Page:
Using Exceptions for Flow Control?
From a software engineering perspective, using exceptions for flow control is considered a bad practice; exceptions should be used for ... exceptions (exceptional/unexpected behavior, failed preconditions), yet many examples in this book do it. Is this something that Python programmers do often or is the author doing this to illustrate the existence of exceptions? It seems like if the intent is to teach people about a topic, it should be taught in a way that mirrors how it ought to be used (and NOT how it ought NOT be used).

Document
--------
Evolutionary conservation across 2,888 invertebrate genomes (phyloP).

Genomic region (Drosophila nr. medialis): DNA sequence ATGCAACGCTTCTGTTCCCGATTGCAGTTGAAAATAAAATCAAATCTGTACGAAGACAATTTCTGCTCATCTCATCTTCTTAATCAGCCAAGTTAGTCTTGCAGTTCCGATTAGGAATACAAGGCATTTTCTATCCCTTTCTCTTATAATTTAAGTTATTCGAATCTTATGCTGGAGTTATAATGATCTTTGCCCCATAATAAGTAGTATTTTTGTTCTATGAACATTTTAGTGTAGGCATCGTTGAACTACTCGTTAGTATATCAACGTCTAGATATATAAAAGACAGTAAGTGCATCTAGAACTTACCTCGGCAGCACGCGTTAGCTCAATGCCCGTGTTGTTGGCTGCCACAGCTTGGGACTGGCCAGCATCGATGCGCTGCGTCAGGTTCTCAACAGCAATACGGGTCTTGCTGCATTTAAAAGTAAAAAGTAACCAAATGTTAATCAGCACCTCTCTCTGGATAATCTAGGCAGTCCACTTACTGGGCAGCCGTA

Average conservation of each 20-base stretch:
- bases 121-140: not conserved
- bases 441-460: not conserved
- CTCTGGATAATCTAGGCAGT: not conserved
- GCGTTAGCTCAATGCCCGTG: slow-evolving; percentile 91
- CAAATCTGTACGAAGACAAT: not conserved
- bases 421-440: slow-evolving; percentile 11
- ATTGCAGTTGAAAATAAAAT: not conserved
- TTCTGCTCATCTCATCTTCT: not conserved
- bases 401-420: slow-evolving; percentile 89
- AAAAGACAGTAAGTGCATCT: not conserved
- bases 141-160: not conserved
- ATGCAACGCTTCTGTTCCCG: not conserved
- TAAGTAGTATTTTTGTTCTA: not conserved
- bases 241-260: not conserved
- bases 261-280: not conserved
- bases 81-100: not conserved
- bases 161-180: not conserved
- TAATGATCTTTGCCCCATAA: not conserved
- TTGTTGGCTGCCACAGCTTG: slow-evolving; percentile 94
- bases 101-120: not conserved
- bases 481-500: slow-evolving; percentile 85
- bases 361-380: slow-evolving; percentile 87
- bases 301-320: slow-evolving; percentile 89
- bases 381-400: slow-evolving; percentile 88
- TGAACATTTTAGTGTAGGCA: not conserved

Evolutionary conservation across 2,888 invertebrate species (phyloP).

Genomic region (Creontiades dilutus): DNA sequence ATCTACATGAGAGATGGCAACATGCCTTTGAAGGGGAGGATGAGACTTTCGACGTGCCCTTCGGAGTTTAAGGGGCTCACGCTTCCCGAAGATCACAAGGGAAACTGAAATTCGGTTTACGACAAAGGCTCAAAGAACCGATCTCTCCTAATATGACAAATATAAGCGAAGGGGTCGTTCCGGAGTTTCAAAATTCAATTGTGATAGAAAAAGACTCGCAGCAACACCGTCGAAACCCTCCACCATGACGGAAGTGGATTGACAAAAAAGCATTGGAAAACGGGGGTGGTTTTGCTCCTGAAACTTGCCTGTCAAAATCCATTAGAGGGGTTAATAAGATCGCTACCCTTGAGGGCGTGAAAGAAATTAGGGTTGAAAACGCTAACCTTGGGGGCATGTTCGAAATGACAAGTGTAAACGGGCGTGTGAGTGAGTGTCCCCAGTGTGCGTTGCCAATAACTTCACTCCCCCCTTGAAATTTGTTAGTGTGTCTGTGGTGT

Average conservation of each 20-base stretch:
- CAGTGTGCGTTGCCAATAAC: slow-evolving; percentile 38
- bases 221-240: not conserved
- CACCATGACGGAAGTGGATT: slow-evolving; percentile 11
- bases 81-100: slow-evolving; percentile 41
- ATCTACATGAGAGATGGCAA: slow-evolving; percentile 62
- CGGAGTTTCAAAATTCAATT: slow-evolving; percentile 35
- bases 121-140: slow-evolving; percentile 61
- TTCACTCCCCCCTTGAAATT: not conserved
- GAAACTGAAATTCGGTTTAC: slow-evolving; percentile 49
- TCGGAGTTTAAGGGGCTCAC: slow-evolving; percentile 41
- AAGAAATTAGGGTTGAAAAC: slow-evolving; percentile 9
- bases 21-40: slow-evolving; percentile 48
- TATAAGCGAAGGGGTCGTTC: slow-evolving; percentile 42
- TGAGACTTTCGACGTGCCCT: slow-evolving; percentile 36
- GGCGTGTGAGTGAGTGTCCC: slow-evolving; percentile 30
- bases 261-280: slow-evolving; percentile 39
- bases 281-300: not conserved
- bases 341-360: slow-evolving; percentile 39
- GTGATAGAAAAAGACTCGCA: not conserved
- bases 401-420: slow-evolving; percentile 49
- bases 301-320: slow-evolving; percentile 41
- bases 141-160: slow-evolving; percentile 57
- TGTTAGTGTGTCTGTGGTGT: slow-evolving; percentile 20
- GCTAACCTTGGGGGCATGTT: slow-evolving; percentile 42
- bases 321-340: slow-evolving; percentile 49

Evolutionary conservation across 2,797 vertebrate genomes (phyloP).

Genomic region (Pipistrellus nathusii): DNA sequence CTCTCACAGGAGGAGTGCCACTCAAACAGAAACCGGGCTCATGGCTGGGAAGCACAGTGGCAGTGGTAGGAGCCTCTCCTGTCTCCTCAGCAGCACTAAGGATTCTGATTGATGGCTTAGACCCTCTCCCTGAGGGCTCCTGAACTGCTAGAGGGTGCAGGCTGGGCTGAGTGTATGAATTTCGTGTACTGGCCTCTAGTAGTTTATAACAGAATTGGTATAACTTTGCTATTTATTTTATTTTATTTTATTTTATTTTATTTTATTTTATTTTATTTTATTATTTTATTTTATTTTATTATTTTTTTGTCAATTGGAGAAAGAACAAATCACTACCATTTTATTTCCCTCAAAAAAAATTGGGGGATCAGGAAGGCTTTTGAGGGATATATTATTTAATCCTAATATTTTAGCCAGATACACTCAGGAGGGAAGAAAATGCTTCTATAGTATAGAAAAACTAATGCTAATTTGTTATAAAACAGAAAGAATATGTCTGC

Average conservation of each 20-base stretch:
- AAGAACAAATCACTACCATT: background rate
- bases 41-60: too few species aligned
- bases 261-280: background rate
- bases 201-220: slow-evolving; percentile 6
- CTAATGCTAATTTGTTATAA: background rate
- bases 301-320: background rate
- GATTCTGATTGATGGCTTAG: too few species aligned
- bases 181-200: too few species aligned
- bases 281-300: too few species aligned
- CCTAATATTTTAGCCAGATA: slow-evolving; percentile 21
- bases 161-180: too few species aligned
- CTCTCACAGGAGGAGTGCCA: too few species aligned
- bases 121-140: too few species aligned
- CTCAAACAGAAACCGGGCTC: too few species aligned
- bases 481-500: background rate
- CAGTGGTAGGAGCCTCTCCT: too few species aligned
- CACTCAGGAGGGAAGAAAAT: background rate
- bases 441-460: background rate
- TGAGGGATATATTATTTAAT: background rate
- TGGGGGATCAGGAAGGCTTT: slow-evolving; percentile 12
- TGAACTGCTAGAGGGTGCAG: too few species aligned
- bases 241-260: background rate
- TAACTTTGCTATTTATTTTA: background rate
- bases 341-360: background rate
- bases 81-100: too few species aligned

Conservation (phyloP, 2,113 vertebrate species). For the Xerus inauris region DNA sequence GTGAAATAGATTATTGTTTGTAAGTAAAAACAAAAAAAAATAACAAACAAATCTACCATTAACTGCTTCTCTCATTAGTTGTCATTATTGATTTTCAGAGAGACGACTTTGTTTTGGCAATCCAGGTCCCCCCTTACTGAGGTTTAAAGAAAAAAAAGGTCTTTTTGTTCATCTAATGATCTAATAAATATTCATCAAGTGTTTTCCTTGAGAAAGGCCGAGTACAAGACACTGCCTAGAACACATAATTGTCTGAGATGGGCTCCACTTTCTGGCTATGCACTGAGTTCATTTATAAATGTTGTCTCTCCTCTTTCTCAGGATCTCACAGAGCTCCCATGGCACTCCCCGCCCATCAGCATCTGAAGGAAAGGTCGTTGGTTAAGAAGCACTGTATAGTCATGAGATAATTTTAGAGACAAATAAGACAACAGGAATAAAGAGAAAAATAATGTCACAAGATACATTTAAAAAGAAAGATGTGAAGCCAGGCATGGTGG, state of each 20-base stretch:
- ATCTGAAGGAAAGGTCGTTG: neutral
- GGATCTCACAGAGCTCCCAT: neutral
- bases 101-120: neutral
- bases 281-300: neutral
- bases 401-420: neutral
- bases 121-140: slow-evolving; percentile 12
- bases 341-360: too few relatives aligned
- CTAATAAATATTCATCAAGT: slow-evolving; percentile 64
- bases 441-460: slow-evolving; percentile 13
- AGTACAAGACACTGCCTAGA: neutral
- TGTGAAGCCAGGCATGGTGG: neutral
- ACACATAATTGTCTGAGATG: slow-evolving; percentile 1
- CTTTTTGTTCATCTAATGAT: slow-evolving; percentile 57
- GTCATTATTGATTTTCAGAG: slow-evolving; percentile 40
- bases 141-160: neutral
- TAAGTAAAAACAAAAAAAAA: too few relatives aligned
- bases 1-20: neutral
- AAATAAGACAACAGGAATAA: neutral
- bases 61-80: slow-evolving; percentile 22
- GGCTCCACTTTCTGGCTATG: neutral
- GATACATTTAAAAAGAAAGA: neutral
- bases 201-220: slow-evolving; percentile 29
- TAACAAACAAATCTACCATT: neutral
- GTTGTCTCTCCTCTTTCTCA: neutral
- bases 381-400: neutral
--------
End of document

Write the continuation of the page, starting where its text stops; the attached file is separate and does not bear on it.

For example, one could argue that there exists a precondition for accessing an element of a dictionary that has_key(key) method should return True. Why not then call that method instead of blindly using the key and catching the exception?